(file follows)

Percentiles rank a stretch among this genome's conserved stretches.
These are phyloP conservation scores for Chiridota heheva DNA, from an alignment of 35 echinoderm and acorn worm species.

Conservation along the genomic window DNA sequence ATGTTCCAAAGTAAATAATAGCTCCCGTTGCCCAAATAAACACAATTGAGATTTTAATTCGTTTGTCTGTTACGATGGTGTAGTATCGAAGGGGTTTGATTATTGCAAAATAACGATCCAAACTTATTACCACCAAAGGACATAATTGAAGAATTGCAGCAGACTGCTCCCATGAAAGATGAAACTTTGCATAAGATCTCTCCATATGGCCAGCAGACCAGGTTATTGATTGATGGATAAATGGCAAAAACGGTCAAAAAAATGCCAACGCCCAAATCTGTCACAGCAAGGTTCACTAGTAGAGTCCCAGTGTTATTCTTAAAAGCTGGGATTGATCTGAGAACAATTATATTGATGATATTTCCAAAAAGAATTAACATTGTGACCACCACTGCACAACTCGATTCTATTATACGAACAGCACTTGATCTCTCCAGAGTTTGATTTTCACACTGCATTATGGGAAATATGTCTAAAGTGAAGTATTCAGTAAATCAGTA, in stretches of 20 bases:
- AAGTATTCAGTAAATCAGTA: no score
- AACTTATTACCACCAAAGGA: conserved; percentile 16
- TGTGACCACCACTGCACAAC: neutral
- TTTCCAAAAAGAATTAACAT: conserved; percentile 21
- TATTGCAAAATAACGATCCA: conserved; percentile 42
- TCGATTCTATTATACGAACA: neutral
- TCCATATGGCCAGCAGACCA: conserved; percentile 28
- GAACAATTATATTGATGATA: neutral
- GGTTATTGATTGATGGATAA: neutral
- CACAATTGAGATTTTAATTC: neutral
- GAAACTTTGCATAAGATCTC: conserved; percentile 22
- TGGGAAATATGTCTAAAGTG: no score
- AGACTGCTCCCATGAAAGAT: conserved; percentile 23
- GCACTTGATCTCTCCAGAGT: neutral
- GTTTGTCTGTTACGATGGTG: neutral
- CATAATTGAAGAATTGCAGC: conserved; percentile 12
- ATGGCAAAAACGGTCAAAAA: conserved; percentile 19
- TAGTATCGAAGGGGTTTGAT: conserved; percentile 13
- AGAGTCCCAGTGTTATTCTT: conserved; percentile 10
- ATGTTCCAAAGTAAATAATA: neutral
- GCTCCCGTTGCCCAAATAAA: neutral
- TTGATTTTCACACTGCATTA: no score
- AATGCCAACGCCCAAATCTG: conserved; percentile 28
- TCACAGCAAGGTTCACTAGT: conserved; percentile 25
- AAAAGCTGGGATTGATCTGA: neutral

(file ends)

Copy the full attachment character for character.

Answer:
Percentiles rank a stretch among this genome's conserved stretches.
These are phyloP conservation scores for Chiridota heheva DNA, from an alignment of 35 echinoderm and acorn worm species.

Conservation along the genomic window DNA sequence ATGTTCCAAAGTAAATAATAGCTCCCGTTGCCCAAATAAACACAATTGAGATTTTAATTCGTTTGTCTGTTACGATGGTGTAGTATCGAAGGGGTTTGATTATTGCAAAATAACGATCCAAACTTATTACCACCAAAGGACATAATTGAAGAATTGCAGCAGACTGCTCCCATGAAAGATGAAACTTTGCATAAGATCTCTCCATATGGCCAGCAGACCAGGTTATTGATTGATGGATAAATGGCAAAAACGGTCAAAAAAATGCCAACGCCCAAATCTGTCACAGCAAGGTTCACTAGTAGAGTCCCAGTGTTATTCTTAAAAGCTGGGATTGATCTGAGAACAATTATATTGATGATATTTCCAAAAAGAATTAACATTGTGACCACCACTGCACAACTCGATTCTATTATACGAACAGCACTTGATCTCTCCAGAGTTTGATTTTCACACTGCATTATGGGAAATATGTCTAAAGTGAAGTATTCAGTAAATCAGTA, in stretches of 20 bases:
- AAGTATTCAGTAAATCAGTA: no score
- AACTTATTACCACCAAAGGA: conserved; percentile 16
- TGTGACCACCACTGCACAAC: neutral
- TTTCCAAAAAGAATTAACAT: conserved; percentile 21
- TATTGCAAAATAACGATCCA: conserved; percentile 42
- TCGATTCTATTATACGAACA: neutral
- TCCATATGGCCAGCAGACCA: conserved; percentile 28
- GAACAATTATATTGATGATA: neutral
- GGTTATTGATTGATGGATAA: neutral
- CACAATTGAGATTTTAATTC: neutral
- GAAACTTTGCATAAGATCTC: conserved; percentile 22
- TGGGAAATATGTCTAAAGTG: no score
- AGACTGCTCCCATGAAAGAT: conserved; percentile 23
- GCACTTGATCTCTCCAGAGT: neutral
- GTTTGTCTGTTACGATGGTG: neutral
- CATAATTGAAGAATTGCAGC: conserved; percentile 12
- ATGGCAAAAACGGTCAAAAA: conserved; percentile 19
- TAGTATCGAAGGGGTTTGAT: conserved; percentile 13
- AGAGTCCCAGTGTTATTCTT: conserved; percentile 10
- ATGTTCCAAAGTAAATAATA: neutral
- GCTCCCGTTGCCCAAATAAA: neutral
- TTGATTTTCACACTGCATTA: no score
- AATGCCAACGCCCAAATCTG: conserved; percentile 28
- TCACAGCAAGGTTCACTAGT: conserved; percentile 25
- AAAAGCTGGGATTGATCTGA: neutral